The collective idea that something is a fact is powerful. But it doesn’t change the truth. Academics and seekers of knowledge should take steps to keep separate what we believe is true and what is shown to be fact. This is especially difficult, as a combination of confirmation bias, popularism and enticing narratives can cause long debunked myths to perpetuate. Academics and researchers are facing near-insurmountable challenges as they have always done throughout history, but we will get through it.
Memory is fallible, and Memory Errors can easily appear through suggestion, misinterpretation and distortion. A perfect example is the famous misquote from the Wizard of Oz, that everyone believes is “Fly, my pretties, fly!”. In fact, this isn’t said in the film at all, and is just “Now fly, fly!” and the witch refers to Dorothy as “my pretty” at a different part of the film. It’s likely that this misquote became so entrenched because of a 1993 episode of the Simpsons that did use the misquote “Fly, my pretties, fly!”. These sorts of collective memory errors relating to popular culture have recently been termed the “Mandela Effect”.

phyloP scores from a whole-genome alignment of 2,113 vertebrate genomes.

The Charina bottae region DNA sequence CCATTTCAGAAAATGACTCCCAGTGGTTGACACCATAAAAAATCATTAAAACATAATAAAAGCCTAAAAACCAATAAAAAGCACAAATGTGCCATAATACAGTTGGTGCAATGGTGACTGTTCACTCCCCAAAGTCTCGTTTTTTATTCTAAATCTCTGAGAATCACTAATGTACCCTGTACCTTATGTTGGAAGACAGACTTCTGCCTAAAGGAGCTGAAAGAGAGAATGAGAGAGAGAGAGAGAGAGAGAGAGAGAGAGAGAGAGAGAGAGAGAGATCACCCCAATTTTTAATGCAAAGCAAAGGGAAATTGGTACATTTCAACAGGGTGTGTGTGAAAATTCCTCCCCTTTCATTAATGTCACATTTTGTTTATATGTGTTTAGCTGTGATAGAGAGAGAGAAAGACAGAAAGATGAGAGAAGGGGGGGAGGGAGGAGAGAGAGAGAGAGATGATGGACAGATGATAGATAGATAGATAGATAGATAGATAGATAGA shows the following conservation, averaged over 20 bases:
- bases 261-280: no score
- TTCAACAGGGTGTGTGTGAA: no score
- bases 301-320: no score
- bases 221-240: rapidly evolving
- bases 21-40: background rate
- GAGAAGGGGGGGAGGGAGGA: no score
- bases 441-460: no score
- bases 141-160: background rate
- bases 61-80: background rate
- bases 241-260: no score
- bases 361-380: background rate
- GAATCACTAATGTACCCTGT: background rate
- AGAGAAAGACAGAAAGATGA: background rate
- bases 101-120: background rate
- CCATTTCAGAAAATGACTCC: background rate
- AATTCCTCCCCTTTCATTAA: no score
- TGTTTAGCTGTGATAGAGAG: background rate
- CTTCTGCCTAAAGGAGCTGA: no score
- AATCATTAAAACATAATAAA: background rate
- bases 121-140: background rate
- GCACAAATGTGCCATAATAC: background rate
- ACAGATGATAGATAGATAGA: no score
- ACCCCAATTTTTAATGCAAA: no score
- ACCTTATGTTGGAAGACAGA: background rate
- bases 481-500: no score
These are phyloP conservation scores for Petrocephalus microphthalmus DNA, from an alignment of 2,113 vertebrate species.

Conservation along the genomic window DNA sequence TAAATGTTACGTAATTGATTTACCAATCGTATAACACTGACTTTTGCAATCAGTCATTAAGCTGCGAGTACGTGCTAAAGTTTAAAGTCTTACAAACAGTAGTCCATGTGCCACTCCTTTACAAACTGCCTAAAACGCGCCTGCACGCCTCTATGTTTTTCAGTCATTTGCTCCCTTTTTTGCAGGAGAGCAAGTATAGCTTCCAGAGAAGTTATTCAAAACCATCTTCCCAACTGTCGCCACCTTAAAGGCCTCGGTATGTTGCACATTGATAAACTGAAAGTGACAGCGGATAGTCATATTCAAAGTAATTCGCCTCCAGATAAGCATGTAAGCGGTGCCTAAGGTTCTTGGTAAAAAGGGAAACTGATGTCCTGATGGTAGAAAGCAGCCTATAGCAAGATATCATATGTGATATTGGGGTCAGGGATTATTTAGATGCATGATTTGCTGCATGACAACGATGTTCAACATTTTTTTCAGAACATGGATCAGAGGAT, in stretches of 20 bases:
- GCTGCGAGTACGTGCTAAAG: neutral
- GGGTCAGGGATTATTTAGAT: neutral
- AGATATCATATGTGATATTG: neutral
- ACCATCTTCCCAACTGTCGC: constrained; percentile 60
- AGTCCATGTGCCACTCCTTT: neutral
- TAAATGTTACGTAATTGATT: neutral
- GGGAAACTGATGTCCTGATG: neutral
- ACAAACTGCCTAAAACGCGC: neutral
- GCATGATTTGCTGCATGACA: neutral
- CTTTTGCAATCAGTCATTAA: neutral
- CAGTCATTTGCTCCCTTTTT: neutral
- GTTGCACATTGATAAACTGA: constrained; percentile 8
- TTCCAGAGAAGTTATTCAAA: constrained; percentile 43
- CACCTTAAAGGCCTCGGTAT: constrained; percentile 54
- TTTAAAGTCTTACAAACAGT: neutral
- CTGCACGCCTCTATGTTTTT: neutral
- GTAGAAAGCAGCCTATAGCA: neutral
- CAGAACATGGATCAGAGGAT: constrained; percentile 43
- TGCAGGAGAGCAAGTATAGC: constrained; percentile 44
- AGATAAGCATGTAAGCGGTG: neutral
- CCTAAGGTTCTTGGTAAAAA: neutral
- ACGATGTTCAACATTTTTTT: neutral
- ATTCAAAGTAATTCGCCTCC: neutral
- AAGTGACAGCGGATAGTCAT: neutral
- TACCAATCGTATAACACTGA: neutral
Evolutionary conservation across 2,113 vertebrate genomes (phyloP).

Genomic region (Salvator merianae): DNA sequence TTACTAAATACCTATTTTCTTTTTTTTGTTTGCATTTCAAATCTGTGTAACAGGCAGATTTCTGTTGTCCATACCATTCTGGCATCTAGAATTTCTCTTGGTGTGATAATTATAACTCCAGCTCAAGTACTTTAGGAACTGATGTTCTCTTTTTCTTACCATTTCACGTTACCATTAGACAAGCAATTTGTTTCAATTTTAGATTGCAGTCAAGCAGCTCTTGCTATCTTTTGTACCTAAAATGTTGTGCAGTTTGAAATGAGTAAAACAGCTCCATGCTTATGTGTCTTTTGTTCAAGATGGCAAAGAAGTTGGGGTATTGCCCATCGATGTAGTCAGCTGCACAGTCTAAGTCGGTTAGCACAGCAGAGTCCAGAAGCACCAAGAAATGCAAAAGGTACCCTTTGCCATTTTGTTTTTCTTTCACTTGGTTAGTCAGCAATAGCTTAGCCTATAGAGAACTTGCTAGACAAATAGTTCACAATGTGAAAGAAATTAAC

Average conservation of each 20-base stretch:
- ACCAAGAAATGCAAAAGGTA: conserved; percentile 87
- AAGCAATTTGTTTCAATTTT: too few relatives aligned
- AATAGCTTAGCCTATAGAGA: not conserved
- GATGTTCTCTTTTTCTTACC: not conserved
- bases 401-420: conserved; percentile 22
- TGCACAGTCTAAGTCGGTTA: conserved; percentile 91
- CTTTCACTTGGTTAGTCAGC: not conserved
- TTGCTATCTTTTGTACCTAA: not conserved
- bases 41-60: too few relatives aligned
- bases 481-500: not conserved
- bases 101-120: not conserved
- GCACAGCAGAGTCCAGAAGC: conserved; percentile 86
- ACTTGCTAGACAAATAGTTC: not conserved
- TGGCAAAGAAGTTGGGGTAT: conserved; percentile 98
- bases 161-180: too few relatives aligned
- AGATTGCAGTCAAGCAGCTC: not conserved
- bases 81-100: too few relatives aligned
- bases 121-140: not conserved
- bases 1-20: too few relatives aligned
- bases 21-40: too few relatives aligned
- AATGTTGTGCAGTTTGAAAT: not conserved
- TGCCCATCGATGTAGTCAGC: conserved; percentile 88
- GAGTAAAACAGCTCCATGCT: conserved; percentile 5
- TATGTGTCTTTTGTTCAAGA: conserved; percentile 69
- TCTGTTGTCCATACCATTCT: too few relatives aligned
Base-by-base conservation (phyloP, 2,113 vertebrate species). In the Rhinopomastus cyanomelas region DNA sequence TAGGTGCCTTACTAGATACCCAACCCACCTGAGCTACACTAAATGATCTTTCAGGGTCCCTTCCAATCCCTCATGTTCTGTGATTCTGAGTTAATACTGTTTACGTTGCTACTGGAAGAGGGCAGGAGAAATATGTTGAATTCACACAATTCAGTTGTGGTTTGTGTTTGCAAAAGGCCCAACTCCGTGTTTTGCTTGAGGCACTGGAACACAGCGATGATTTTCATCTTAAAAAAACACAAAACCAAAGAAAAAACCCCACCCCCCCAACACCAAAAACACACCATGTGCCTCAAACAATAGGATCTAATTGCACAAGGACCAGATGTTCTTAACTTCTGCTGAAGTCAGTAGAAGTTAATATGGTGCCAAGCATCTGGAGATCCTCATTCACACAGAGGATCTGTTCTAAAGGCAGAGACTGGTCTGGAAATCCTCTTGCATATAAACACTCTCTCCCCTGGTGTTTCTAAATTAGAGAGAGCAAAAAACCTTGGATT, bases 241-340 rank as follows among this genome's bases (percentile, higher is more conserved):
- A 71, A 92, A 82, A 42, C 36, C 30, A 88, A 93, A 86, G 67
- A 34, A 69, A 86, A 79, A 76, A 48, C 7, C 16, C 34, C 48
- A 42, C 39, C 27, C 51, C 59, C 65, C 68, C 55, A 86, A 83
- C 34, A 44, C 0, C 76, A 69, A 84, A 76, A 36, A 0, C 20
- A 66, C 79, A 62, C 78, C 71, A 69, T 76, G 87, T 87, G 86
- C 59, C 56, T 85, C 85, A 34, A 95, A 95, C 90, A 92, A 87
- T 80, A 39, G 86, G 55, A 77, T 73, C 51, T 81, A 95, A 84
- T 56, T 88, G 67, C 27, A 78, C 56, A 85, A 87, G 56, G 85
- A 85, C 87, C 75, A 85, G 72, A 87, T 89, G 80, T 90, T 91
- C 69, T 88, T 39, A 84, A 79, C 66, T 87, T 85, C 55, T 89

On an art note, Jess has always loved to experiment with different art techniques and learn new ways of working. She has recently been experimenting with paper cutting in a more modern context. She thought it was very fitting, since it’s Chinese New Year of the Rooster, that she try the crazy idea of cutting a whole comic. Paper cutting is one of the oldest forms of Chinese folk art, dating back to the 6th Century CE. Most of this comic is a paper cut, except the text and the lines on the research papers.
We wish you all a Happy Chinese New Year! Gong Xi Fa Cai!
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Prof Panda: I'm going to pretend you didn't just let the chicken go rogue with our research on Twitter.